Effect of excess weight on performance?

Discussion in 'General Fitness' started by [email protected], Mar 29, 2006.

  1. Hi, anyone ever heard of any approximate calcuations for the effect of
    excess weight on running performance? I know at least with cycling
    there are some pretty good equations that'll tell you how much faster
    you'd be with a lighter bike/body. Thanks much!
     
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  2. Phil M.

    Phil M. Guest

    wrote:

    > Hi, anyone ever heard of any approximate calcuations for the effect of
    > excess weight on running performance?


    From Bob Glover's book, "The New Comptetitive Runner's Handbook"

    Men: For the 10K, add approximately 2 1/2 minutes per 10 pounds of extra
    weight. For the marathon, add approximately 10 minutes per 10 pounds.

    Women: For the 10K, add approximately 4 minutes per 10 pounds of extra
    weight. For the marathon, add approximately 20 minutes per 10 pounds.

    --
    Phil M.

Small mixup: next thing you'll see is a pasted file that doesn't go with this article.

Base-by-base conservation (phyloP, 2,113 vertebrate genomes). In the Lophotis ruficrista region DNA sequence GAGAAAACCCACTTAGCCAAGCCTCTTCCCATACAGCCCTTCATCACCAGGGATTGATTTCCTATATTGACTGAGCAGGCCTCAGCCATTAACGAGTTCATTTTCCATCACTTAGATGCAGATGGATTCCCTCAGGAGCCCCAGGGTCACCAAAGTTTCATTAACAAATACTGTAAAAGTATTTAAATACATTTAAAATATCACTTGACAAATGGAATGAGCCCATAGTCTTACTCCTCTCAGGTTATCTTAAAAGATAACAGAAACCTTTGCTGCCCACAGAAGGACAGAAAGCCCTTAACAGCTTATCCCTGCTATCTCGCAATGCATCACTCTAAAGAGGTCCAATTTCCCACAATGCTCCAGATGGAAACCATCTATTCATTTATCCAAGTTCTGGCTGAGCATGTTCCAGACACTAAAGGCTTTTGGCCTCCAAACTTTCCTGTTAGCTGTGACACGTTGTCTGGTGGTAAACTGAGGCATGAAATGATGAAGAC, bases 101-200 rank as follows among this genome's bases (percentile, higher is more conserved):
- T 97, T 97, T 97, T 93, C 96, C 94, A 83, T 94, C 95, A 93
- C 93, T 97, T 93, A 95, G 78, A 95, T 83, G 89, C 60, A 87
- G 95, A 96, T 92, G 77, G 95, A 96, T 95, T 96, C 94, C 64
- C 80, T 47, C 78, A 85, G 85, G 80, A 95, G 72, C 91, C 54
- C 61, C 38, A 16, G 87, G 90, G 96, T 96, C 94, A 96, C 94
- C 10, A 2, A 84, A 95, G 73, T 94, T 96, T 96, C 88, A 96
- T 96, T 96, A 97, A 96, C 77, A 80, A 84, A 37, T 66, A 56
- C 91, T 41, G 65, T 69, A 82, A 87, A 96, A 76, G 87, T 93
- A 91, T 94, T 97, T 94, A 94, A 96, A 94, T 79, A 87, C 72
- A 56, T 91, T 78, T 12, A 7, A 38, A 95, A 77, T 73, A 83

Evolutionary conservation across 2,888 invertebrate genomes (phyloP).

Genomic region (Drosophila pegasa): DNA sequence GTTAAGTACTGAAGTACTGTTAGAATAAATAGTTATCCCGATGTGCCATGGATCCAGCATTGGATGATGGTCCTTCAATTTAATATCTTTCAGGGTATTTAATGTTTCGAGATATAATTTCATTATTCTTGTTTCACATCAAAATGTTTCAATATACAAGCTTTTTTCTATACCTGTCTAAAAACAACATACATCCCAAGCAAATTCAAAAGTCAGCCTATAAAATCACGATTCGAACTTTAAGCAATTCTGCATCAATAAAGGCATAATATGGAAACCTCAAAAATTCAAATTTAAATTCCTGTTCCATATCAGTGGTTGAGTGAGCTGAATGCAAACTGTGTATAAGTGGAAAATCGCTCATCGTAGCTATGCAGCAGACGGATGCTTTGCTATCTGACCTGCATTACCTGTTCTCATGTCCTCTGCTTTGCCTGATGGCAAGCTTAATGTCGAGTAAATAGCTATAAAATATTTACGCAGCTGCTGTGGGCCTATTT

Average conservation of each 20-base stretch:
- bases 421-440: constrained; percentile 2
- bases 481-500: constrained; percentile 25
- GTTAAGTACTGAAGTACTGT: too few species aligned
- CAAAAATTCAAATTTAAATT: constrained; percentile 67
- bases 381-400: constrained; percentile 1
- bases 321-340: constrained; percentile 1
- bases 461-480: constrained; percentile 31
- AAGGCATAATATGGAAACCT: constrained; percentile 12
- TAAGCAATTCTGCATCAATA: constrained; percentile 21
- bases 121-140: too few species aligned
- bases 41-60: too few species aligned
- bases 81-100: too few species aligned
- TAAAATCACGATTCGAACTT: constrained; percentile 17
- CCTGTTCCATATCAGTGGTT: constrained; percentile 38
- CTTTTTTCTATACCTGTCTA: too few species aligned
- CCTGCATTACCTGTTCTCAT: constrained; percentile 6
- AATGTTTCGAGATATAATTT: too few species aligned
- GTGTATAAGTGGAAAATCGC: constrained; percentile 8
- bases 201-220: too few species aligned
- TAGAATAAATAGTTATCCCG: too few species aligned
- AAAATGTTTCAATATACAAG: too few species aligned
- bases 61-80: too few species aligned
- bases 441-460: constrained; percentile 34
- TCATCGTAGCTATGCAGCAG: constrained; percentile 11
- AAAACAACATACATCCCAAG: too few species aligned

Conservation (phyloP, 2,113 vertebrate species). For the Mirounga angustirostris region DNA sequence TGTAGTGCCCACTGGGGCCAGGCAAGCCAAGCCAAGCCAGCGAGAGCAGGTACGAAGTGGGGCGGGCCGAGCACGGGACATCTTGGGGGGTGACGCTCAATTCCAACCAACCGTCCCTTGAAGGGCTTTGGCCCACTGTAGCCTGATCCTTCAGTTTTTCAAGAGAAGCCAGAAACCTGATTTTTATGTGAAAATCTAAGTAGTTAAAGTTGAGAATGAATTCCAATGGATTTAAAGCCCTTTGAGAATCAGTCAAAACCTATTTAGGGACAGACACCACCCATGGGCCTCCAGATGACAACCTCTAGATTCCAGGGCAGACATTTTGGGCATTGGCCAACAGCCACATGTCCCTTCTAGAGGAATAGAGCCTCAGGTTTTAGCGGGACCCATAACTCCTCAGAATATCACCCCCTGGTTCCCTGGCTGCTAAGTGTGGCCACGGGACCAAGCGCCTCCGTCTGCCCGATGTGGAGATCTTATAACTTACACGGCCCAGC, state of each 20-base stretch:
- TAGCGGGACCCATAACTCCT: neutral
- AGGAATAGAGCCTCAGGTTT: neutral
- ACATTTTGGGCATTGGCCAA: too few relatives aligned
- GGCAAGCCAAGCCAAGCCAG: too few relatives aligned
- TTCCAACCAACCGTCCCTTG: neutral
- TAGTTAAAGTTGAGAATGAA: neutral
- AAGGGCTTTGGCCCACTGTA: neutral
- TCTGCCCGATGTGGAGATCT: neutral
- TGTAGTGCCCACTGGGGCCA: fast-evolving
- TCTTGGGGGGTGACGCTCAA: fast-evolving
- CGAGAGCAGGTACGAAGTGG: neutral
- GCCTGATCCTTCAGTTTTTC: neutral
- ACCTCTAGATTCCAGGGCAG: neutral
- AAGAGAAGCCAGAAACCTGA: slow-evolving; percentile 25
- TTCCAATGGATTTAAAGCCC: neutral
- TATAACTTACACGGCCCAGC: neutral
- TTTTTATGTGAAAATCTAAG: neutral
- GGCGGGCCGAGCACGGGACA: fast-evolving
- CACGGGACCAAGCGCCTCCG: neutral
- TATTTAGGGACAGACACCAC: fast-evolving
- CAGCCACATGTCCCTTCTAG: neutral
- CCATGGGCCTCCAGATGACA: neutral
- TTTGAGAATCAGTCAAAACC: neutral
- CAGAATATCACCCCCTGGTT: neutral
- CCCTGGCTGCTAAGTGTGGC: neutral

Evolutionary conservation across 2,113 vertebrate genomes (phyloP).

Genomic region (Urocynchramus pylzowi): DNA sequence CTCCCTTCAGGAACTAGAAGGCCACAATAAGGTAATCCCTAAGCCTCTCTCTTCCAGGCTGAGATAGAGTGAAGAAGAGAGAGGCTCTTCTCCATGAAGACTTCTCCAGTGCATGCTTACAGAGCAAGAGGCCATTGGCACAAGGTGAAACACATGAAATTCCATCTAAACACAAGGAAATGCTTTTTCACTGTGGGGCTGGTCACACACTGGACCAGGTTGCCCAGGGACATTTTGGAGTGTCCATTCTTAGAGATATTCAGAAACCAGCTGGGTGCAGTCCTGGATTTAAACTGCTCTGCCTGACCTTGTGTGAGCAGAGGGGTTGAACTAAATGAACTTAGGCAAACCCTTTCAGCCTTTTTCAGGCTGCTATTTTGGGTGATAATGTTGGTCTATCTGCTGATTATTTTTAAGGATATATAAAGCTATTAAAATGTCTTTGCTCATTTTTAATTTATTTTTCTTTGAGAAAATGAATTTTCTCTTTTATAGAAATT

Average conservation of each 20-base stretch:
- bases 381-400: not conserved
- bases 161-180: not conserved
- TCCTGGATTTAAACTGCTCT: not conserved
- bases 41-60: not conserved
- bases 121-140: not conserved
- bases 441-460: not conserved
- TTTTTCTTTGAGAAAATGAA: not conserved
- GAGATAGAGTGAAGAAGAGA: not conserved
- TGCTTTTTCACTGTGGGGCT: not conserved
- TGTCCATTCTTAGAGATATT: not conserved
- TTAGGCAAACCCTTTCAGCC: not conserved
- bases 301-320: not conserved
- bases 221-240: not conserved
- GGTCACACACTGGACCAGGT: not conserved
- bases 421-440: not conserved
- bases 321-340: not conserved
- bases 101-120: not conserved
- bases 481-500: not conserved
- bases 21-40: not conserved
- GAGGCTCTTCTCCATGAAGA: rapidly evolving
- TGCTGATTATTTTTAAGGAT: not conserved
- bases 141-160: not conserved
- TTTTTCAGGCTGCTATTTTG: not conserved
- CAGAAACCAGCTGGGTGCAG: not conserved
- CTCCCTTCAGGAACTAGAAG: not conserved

3. Thom

    Thom Guest

    Those number look pretty reasonable, but there are a lot of other
    factors you need to consider. Is the weight gain mostly fat or muscle?
    These numbers probably assume mostly fat.

    If a 150 lb male runs a 35 min 10K, then straps on a 10 lb weight belt,
    he would likely run about 37:30ish just based on power to weight ratio.
    However, if most of that weight is useful (mostly lower body) muscle I
    would guess his time would fare much better.

    You also have to be careful applying rules of thumb for weight loss.
    Would a 160 lb 37:30 10Ker suddenly run 35 flat by losing 10 lbs?
    Probably not, all things being equal.

    Thom
     
  4. Phil M.

    Phil M. Guest

    Thom wrote:

    > You also have to be careful applying rules of thumb for weight loss.
    > Would a 160 lb 37:30 10Ker suddenly run 35 flat by losing 10 lbs?
    > Probably not, all things being equal.


    Absolutely. The OP stated "approximate calcuations for the effect of
    excess weight on running performance" And that's what I gave him -
    approximate.

    --
    Phil M.
     
  5. try to carrying ten lbs of dead weight . that will slow you down alot
    more than 2.5 minutes. more like 2.5 minutes per mile.
     
  6. Phil M.

    Phil M. Guest

    wrote:

    > try to carrying ten lbs of dead weight . that will slow you down alot
    > more than 2.5 minutes. more like 2.5 minutes per mile.
    >


    Probably true. My guess is that if you've gained 10 pounds, you haven't
    gained it instantly. You've gotten somewhat used to running with the extra
    weight. That's a little different than carrying 10 pounds of dead weight.

    --
    Phil M.
     
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